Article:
A new Ontario WSIB proposal will mean higher premiums for some employers

The Ontario Workplace Safety and Insurance Board (WSIB) recently released a proposal called “Pricing Fairness: A Deliverable Framework for Fairly Allocating WSIB Insurance Costs”—and the name says it all. Once this proposal takes effect, Ontario employers will face a new landscape for workplace insurance. While the recommendations are still months away from becoming reality, many of the province’s employers will have to take a closer look at their approach to absence management.

These reforms come to a workplace insurance scheme that’s long been financially precarious. As recently as 2009, the Ontario WSIB had the lowest funded ratio (assets/liabilities) of all provincial workforce insurance plans. And its financial issues have led to Ontario businesses paying much higher premiums.

What to Expect

The proposal calls for a simpler framework that distributes claim costs more fairly. The employer classification scheme, premium rate-setting model and claims experience-rating models will all change. As a result, for some Ontario employers, rates will go up; for others, they’ll decline. “Whatever those outcomes are, they are a reflection of the real costs those employers/sectors are generating,” says the proposal. The changes will likely create more competition because Ontario employers will be bidding for insurance contracts with out-of-province firms whose premium rates have historically been lower.

The new framework would decimate the number of distinct rate groups in the system by more than 80%, bringing them down to 20 or 25 from the current 150-plus. As a result, some industries or business sectors will be lumped in with employers that have poorer performance regarding health, safety and absence management. As well, some employers will no longer be assessed based on multiple insurance premium rates commensurate with their multiple risks. Rather, they will be assessed only according to their predominant business activity, resulting in a higher annual insurance premium.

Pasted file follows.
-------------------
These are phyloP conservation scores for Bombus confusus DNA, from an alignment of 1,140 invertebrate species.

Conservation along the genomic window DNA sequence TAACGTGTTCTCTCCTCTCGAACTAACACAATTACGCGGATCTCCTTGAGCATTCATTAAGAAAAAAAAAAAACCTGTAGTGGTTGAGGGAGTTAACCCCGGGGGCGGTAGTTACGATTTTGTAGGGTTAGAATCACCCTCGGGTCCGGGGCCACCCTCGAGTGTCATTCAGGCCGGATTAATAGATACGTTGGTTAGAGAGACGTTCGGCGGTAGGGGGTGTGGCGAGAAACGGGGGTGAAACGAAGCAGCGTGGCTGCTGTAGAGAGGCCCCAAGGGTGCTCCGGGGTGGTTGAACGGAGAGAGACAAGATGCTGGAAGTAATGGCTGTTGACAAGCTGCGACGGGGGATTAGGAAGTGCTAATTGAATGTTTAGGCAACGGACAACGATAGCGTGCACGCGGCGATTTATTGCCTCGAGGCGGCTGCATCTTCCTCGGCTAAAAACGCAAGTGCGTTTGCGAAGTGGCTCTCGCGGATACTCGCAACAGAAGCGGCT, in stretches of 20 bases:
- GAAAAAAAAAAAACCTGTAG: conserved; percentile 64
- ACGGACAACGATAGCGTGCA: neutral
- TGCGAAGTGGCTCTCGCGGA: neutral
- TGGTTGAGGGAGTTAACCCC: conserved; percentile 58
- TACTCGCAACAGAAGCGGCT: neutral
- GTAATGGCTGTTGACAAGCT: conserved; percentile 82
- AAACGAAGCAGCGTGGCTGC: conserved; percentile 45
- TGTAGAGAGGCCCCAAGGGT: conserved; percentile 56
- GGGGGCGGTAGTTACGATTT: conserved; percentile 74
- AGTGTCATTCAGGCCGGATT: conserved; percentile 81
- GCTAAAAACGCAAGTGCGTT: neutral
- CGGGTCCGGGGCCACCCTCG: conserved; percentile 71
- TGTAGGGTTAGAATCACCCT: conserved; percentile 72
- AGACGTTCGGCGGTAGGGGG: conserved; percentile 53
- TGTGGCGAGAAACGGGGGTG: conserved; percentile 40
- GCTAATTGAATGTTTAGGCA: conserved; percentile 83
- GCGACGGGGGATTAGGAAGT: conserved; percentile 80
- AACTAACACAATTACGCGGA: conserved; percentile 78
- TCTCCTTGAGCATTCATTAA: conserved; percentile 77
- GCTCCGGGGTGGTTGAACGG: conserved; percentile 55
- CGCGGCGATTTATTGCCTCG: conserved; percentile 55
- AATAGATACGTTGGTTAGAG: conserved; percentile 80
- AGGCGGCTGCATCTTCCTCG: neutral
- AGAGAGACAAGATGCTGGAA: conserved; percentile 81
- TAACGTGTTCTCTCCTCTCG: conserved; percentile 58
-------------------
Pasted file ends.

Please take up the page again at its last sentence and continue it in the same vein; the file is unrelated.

When it comes to setting risk-adjusted premium rates based on accident experience rates, the framework proposes simply grouping employers by risk and accident costs into low-, average- and high-risk bands. Within each band, individual employers would move up or down from the average premium rate based on their own accident experience. The new experience- rating model will likely resemble Manitoba’s model, in which a firm’s current experience rate is adjusted up or down not from an industry base rate but from last year’s experience rate, based on the firm’s most recent claim cost performance. The net result is a compounding effect on the firm’s experience, whether good or bad.

Who’s Affected?

In the construction sector—which contributes close to $1 billion a year in premiums to the WSIB and represents approximately one-quarter of the total system premium—premium rates will likely decline since the sector’s premium rate contribution toward the WSIB’s unfunded liability has historically been too high. In the manufacturing sector, on the other hand, rates will likely rise because its claim costs have been much higher than average. Sectors such as government and professional services (financial, legal and business services) will see the least impact.

The new premium rates may be phased in, and their full impact might not be felt for several years. But Ontario employers should start preparing—at the very least, by engaging with the WSIB when further consultations on the paper occur so they know the costs they might face. Now is the time to pay attention to changes that will affect employee compensation insurance going forward.

Just How Much Will Rates Change?

If a company in the manufacturing sector paid $500,000 in insurance premiums in 2013, under the new rules, it will pay an additional amount ranging from $33,333 to $147,000, depending on the version of the proposal approved.

Michael Mitchell is a senior associate, 360 Absence Management, with Aon Hewitt.

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Copyright © 2018 Transcontinental Media G.P. This article first appeared in Benefits Canada.

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